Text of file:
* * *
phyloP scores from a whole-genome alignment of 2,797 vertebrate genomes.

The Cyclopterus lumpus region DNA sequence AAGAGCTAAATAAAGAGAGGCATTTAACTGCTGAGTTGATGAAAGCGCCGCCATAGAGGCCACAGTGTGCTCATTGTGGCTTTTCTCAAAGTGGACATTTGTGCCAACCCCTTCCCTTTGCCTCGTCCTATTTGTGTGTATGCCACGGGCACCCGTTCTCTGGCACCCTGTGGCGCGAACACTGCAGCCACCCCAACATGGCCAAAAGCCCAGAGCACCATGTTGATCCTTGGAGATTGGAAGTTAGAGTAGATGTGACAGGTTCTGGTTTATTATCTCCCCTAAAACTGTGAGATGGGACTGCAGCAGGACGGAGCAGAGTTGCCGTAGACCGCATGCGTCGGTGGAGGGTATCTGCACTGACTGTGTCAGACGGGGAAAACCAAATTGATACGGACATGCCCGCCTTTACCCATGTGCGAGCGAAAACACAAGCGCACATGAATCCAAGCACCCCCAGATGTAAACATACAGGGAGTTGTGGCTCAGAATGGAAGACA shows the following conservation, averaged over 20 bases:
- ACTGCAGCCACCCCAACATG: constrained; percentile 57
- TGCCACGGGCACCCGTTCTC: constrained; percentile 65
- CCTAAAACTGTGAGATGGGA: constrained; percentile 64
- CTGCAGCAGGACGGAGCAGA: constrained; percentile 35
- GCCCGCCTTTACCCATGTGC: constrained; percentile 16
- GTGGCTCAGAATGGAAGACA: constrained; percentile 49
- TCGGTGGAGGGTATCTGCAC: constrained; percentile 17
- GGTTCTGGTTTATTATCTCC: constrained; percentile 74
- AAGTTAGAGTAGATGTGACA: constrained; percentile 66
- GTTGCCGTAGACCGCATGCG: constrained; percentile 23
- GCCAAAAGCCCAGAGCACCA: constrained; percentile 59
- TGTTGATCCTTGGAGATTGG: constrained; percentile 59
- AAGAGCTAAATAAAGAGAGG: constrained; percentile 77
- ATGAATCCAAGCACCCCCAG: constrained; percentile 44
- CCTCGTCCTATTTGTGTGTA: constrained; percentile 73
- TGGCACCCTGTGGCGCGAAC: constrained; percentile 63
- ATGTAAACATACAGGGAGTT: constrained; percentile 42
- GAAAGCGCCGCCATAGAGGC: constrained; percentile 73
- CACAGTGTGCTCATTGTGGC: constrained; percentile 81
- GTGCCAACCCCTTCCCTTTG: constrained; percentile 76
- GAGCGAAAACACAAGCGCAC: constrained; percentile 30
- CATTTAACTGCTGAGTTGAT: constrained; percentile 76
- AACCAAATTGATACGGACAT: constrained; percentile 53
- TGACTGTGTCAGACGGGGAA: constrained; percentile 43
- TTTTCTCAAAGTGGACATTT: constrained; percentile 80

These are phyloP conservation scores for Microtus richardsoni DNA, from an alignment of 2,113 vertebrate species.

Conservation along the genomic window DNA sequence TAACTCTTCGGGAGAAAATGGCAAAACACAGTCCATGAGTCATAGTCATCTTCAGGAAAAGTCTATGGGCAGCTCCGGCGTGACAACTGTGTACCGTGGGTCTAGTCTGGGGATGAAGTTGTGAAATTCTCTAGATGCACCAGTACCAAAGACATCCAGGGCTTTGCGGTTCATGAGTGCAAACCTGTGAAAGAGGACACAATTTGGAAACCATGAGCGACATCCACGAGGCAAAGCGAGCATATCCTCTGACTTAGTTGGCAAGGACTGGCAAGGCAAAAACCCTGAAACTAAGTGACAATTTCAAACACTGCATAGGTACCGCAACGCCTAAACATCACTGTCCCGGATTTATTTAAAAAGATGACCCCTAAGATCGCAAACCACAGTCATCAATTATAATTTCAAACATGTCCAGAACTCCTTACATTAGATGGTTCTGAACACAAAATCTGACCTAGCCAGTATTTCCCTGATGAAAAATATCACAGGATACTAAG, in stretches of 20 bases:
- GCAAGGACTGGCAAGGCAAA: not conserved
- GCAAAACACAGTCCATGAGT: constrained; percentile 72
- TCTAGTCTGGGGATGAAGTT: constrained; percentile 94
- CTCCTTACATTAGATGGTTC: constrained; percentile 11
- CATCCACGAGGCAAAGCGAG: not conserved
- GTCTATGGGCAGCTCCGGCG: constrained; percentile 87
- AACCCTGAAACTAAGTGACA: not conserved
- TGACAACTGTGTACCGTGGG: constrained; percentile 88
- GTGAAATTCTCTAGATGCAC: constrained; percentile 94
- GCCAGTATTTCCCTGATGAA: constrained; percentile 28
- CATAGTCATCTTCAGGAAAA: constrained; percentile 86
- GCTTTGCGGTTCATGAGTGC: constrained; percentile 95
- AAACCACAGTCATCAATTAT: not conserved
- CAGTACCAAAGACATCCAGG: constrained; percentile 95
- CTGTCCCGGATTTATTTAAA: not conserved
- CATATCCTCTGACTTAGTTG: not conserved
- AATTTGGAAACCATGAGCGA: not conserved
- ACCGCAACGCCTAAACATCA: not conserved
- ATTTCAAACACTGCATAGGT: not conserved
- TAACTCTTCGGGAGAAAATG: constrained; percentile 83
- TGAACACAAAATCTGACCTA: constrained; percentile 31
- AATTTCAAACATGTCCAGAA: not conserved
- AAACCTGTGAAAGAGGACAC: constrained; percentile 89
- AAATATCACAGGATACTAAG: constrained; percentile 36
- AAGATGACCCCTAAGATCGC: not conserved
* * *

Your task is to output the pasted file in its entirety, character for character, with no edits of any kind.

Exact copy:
phyloP scores from a whole-genome alignment of 2,797 vertebrate genomes.

The Cyclopterus lumpus region DNA sequence AAGAGCTAAATAAAGAGAGGCATTTAACTGCTGAGTTGATGAAAGCGCCGCCATAGAGGCCACAGTGTGCTCATTGTGGCTTTTCTCAAAGTGGACATTTGTGCCAACCCCTTCCCTTTGCCTCGTCCTATTTGTGTGTATGCCACGGGCACCCGTTCTCTGGCACCCTGTGGCGCGAACACTGCAGCCACCCCAACATGGCCAAAAGCCCAGAGCACCATGTTGATCCTTGGAGATTGGAAGTTAGAGTAGATGTGACAGGTTCTGGTTTATTATCTCCCCTAAAACTGTGAGATGGGACTGCAGCAGGACGGAGCAGAGTTGCCGTAGACCGCATGCGTCGGTGGAGGGTATCTGCACTGACTGTGTCAGACGGGGAAAACCAAATTGATACGGACATGCCCGCCTTTACCCATGTGCGAGCGAAAACACAAGCGCACATGAATCCAAGCACCCCCAGATGTAAACATACAGGGAGTTGTGGCTCAGAATGGAAGACA shows the following conservation, averaged over 20 bases:
- ACTGCAGCCACCCCAACATG: constrained; percentile 57
- TGCCACGGGCACCCGTTCTC: constrained; percentile 65
- CCTAAAACTGTGAGATGGGA: constrained; percentile 64
- CTGCAGCAGGACGGAGCAGA: constrained; percentile 35
- GCCCGCCTTTACCCATGTGC: constrained; percentile 16
- GTGGCTCAGAATGGAAGACA: constrained; percentile 49
- TCGGTGGAGGGTATCTGCAC: constrained; percentile 17
- GGTTCTGGTTTATTATCTCC: constrained; percentile 74
- AAGTTAGAGTAGATGTGACA: constrained; percentile 66
- GTTGCCGTAGACCGCATGCG: constrained; percentile 23
- GCCAAAAGCCCAGAGCACCA: constrained; percentile 59
- TGTTGATCCTTGGAGATTGG: constrained; percentile 59
- AAGAGCTAAATAAAGAGAGG: constrained; percentile 77
- ATGAATCCAAGCACCCCCAG: constrained; percentile 44
- CCTCGTCCTATTTGTGTGTA: constrained; percentile 73
- TGGCACCCTGTGGCGCGAAC: constrained; percentile 63
- ATGTAAACATACAGGGAGTT: constrained; percentile 42
- GAAAGCGCCGCCATAGAGGC: constrained; percentile 73
- CACAGTGTGCTCATTGTGGC: constrained; percentile 81
- GTGCCAACCCCTTCCCTTTG: constrained; percentile 76
- GAGCGAAAACACAAGCGCAC: constrained; percentile 30
- CATTTAACTGCTGAGTTGAT: constrained; percentile 76
- AACCAAATTGATACGGACAT: constrained; percentile 53
- TGACTGTGTCAGACGGGGAA: constrained; percentile 43
- TTTTCTCAAAGTGGACATTT: constrained; percentile 80

These are phyloP conservation scores for Microtus richardsoni DNA, from an alignment of 2,113 vertebrate species.

Conservation along the genomic window DNA sequence TAACTCTTCGGGAGAAAATGGCAAAACACAGTCCATGAGTCATAGTCATCTTCAGGAAAAGTCTATGGGCAGCTCCGGCGTGACAACTGTGTACCGTGGGTCTAGTCTGGGGATGAAGTTGTGAAATTCTCTAGATGCACCAGTACCAAAGACATCCAGGGCTTTGCGGTTCATGAGTGCAAACCTGTGAAAGAGGACACAATTTGGAAACCATGAGCGACATCCACGAGGCAAAGCGAGCATATCCTCTGACTTAGTTGGCAAGGACTGGCAAGGCAAAAACCCTGAAACTAAGTGACAATTTCAAACACTGCATAGGTACCGCAACGCCTAAACATCACTGTCCCGGATTTATTTAAAAAGATGACCCCTAAGATCGCAAACCACAGTCATCAATTATAATTTCAAACATGTCCAGAACTCCTTACATTAGATGGTTCTGAACACAAAATCTGACCTAGCCAGTATTTCCCTGATGAAAAATATCACAGGATACTAAG, in stretches of 20 bases:
- GCAAGGACTGGCAAGGCAAA: not conserved
- GCAAAACACAGTCCATGAGT: constrained; percentile 72
- TCTAGTCTGGGGATGAAGTT: constrained; percentile 94
- CTCCTTACATTAGATGGTTC: constrained; percentile 11
- CATCCACGAGGCAAAGCGAG: not conserved
- GTCTATGGGCAGCTCCGGCG: constrained; percentile 87
- AACCCTGAAACTAAGTGACA: not conserved
- TGACAACTGTGTACCGTGGG: constrained; percentile 88
- GTGAAATTCTCTAGATGCAC: constrained; percentile 94
- GCCAGTATTTCCCTGATGAA: constrained; percentile 28
- CATAGTCATCTTCAGGAAAA: constrained; percentile 86
- GCTTTGCGGTTCATGAGTGC: constrained; percentile 95
- AAACCACAGTCATCAATTAT: not conserved
- CAGTACCAAAGACATCCAGG: constrained; percentile 95
- CTGTCCCGGATTTATTTAAA: not conserved
- CATATCCTCTGACTTAGTTG: not conserved
- AATTTGGAAACCATGAGCGA: not conserved
- ACCGCAACGCCTAAACATCA: not conserved
- ATTTCAAACACTGCATAGGT: not conserved
- TAACTCTTCGGGAGAAAATG: constrained; percentile 83
- TGAACACAAAATCTGACCTA: constrained; percentile 31
- AATTTCAAACATGTCCAGAA: not conserved
- AAACCTGTGAAAGAGGACAC: constrained; percentile 89
- AAATATCACAGGATACTAAG: constrained; percentile 36
- AAGATGACCCCTAAGATCGC: not conserved